So texting is out…but what about jazz and driving?

Beginning today in Washington state, using a cell phone while driving becomes a primary offense, and if caught, you can receive a ticket for $124.

I have read and heard a variety of reasons as to why using a phone on the road is a bad idea. The most glaring might be the comparison of texting while driving safety-wise being the equivalent to having a blood alcohol content somewhere between a .08 and a .13.

This lead me to wonder (tongue in cheek) if there was any information about the safety of listening to jazz while driving.

Oddly enough, there is, sort of. Privilege Insurance conducted a study of drivers, and asked them what music they listened to. The safest drivers happened to listen to classical, jazz, easy listening, and indie/folk. The most unsafe drivers listened to indie/rock, dance/house music, or R & B.

Dr. Nichola Dibben, a music psychologist who conducted the survey on behalf of Privilege, went on to suggest that overly complex music, or music with emotive vocals or music that has little repetition, can lead to greater driver aggression and reckless motoring behavior.

Dr. Dibben went on to say that music was however better than silence or talk radio, and can help actually keep the driver attentive, and that singing along can actually help keep eyes on the road.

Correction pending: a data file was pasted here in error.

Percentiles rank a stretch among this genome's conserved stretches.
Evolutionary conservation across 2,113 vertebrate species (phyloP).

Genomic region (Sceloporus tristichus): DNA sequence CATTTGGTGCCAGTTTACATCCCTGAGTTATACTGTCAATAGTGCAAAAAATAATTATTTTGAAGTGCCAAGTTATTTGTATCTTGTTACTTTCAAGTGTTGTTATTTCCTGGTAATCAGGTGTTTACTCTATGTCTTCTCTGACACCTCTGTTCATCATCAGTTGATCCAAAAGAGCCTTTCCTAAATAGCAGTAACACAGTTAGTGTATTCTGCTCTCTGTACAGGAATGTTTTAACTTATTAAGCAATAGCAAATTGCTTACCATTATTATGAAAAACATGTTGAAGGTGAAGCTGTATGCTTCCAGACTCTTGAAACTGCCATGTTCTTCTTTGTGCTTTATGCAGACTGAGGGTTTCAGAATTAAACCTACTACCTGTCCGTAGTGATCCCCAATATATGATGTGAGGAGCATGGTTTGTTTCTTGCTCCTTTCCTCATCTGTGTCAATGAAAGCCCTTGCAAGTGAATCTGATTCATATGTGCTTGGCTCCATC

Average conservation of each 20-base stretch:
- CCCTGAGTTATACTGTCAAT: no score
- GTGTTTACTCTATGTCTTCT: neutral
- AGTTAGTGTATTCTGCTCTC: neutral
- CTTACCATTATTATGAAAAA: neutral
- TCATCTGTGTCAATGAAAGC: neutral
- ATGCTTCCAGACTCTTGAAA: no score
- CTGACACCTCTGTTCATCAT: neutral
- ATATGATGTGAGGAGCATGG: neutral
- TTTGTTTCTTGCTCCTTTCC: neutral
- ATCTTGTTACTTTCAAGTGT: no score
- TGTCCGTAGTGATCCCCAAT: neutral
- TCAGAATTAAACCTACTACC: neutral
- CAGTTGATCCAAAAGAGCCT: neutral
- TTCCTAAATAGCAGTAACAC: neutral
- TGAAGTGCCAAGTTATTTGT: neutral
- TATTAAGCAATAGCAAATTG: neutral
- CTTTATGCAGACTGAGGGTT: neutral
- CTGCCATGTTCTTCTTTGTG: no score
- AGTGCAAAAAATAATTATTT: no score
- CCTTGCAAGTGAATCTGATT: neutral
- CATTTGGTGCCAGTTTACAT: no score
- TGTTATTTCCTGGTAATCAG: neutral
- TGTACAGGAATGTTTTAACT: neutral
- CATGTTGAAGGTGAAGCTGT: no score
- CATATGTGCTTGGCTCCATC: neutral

In a separate study, Israeli researchers in 2002 concluded that drivers should stick to songs with similar beats per minute (BPM) to their heart. For example, if a heart beats 60 BPM, and the tempo of a song beats 120 BPM, then the driver listening to that song is more likely to be reckless and increase in driving speed. On the other hand, music that is very slow can keep you from staying awake, the study suggests.

So what jazz might you avoid listening to, according to these studies?

Perhaps something like this?

I must admit, you would be hard to find a jazz song playing in my car that clocks in less than 180 BPM. I hope my insurance rates don’t go up.

One Reply to “So texting is out…but what about jazz and driving?”

  1. The only real problem I’ve encountered is when I’m listening to Latin Jazz in the car, and start to use the steering wheel as a conga drum substitute. I’m likely to hit the horn, and startle those folks who are texting at stoplights…they get mad.
    And, now that I think of it, those tricky arrangements in multiple time signatures may affect my accelerator foot as I try to count it down…but I haven’t hit anything, yet…

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